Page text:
The House of Representatives is preparing to act on an extension of highway and transit policy and funding through May 31, 2015, after Ways & Means Chairman Dave Camp (R-Mich.) introduced legislation late Tuesday. The bill, H.R. 5021, proposes a General Fund transfer into the Highway Trust Fund (HTF), which would be mostly paid for by customs user fees in 2024 and changes to pension accounting. H.R. 5021 also proposes a one-time transfer into the HTF of $1 billion from the Leaking Underground Storage Tank Trust Fund, which is used for environmental cleanup purposes. Chairman Camp plans to mark up the legislation in committee on July 10, and House Speaker John Boehner (R-Ohio) indicated today the bill will be on the full House floor the week of July 14.
Rep. Camp took a direct shot at senators who have been pushing for a HTF patch that would only last through the end of 2014, saying, “Likewise, any effort that just goes to the end of this year will only lead to another backroom deal during the lame-duck session where only a very few Members are present or have any say in the matter. I’ve been in that room enough, and it is time for the committees and the entire House and Senate to have the full influence they deserve. What troubles me most about a December 31, 2014, date are those using it as a ploy to stick the American people with a massive increase in the gas tax – just about the worst tax increase Congress could hit hardworking Americans with.”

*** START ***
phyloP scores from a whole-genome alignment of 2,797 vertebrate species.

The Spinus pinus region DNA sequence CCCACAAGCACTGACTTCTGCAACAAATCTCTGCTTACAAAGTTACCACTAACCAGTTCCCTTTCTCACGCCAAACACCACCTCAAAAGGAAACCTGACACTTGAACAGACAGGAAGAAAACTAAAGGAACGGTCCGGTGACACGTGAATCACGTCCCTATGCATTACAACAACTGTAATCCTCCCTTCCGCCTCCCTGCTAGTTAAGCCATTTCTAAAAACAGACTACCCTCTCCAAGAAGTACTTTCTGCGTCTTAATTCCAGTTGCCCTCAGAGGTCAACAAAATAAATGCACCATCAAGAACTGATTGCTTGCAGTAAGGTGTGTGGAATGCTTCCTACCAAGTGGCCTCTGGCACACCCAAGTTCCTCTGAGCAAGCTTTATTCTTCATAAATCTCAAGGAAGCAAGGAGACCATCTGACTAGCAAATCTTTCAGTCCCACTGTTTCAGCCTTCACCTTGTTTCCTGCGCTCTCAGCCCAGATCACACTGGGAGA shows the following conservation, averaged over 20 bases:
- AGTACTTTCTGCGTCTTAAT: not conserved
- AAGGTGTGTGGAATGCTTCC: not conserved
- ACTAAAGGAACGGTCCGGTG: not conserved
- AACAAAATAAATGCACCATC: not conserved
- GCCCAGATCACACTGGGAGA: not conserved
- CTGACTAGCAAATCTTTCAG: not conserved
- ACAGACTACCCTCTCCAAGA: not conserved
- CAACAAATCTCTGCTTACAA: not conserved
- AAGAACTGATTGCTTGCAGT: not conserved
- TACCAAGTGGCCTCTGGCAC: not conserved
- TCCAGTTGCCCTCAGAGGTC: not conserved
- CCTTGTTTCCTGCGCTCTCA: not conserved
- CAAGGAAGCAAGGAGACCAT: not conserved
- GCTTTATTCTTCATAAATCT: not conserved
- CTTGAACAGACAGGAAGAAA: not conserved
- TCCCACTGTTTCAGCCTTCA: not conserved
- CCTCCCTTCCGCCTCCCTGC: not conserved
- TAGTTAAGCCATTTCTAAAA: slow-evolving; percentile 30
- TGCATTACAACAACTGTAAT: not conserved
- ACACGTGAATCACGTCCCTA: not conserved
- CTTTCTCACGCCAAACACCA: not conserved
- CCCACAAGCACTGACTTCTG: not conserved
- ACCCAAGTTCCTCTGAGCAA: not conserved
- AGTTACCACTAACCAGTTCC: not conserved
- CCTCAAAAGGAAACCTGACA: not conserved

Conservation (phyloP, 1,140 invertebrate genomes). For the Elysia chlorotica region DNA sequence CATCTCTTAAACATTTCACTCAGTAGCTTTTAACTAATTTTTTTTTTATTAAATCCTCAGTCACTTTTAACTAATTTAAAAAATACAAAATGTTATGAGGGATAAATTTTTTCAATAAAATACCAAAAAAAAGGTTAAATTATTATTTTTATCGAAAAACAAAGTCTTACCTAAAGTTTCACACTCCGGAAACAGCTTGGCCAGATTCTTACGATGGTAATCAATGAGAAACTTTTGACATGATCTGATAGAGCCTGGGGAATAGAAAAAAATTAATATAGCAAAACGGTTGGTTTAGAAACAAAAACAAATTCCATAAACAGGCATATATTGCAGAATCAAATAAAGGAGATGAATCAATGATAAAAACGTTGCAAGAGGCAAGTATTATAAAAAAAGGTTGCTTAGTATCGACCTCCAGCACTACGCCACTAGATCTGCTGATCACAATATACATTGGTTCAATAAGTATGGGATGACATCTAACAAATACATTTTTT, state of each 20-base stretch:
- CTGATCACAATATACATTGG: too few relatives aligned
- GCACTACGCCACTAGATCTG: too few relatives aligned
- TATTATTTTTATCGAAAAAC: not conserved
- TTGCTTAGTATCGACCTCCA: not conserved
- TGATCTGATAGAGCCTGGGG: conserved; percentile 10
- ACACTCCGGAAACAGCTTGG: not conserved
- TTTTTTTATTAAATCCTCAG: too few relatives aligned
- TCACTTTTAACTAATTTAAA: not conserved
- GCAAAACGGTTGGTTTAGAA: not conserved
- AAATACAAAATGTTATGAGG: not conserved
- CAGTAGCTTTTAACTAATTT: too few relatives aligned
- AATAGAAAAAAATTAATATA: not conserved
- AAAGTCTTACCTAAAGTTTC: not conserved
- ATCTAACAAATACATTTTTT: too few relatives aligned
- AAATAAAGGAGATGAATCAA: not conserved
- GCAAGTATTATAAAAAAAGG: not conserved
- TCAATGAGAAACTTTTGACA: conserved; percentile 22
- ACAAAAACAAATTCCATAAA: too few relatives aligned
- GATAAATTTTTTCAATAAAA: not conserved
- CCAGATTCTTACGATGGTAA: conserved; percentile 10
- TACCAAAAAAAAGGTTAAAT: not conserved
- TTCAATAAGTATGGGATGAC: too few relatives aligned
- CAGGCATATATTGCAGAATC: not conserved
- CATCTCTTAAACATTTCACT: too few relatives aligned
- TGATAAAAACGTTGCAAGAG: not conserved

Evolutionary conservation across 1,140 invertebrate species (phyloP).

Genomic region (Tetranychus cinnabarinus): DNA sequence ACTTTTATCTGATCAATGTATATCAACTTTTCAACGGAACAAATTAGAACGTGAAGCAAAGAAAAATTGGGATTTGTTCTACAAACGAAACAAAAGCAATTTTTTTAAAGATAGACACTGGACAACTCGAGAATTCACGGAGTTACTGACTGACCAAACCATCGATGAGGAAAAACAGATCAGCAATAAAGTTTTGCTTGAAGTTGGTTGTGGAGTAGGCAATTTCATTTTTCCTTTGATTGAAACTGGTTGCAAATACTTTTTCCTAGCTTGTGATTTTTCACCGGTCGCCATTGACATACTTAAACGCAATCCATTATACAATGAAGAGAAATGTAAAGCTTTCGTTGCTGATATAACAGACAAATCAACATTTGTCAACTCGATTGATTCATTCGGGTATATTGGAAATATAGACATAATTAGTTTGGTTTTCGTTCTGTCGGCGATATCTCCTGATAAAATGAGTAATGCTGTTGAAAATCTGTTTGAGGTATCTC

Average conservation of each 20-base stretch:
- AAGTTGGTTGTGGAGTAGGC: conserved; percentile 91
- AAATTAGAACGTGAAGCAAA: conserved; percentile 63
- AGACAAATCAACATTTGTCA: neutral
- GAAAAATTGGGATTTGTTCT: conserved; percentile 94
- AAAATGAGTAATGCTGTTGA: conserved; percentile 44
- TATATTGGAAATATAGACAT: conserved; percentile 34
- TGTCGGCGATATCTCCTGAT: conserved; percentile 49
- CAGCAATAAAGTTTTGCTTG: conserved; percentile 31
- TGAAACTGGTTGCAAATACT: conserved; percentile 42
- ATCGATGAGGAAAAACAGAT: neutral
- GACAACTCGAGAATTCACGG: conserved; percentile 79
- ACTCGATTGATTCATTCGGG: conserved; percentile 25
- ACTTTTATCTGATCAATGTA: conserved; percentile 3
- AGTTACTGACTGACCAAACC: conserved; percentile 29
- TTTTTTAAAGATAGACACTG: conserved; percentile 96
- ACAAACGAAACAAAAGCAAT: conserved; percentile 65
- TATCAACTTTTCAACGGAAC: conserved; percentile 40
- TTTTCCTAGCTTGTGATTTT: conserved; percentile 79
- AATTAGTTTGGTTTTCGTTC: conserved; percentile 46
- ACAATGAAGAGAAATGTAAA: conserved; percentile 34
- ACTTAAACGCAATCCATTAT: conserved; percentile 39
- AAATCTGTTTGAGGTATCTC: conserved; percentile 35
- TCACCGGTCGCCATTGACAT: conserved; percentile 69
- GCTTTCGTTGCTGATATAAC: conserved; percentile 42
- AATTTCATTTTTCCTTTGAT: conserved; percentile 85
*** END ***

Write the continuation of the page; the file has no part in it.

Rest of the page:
Negotiations between Senate Finance Committee Chairman Ron Wyden (D-Ore.) and Ranking Member Orrin Hatch (R-Utah) on a similar piece of legislation have been ongoing since last month. Wyden’s original plan had been to take up a bill that would have extended funding for the HTF programs through 2014. However, some have suggested the negotiations may ultimately end up with a HTF that could be extended beyond December 31. The Senate may still act at the committeelevel as early as this week, setting up potentially dueling bills moving through the House and Senate.
As has been widely reported, the U.S. Department of Transportation expects the HTF to run a cash balance near zero sometime towards the end of August. Without additional revenues being deposited into the HTF before Congress leaves for the August district work period, the Federal Highway Administration will begin to slow reimbursement payments to states for federally approved and completed highway work.
These developments provide a timely opportunity for you to weigh in with your members of Congress through the toll-free ARTBA Action Hotline at 888-448-2782. The message is simple. Tell them to keep the funds flowing to the states with a short-term HTF patch before the August break, and then enact a long-term revenue solution for the HTF before the end of 2014.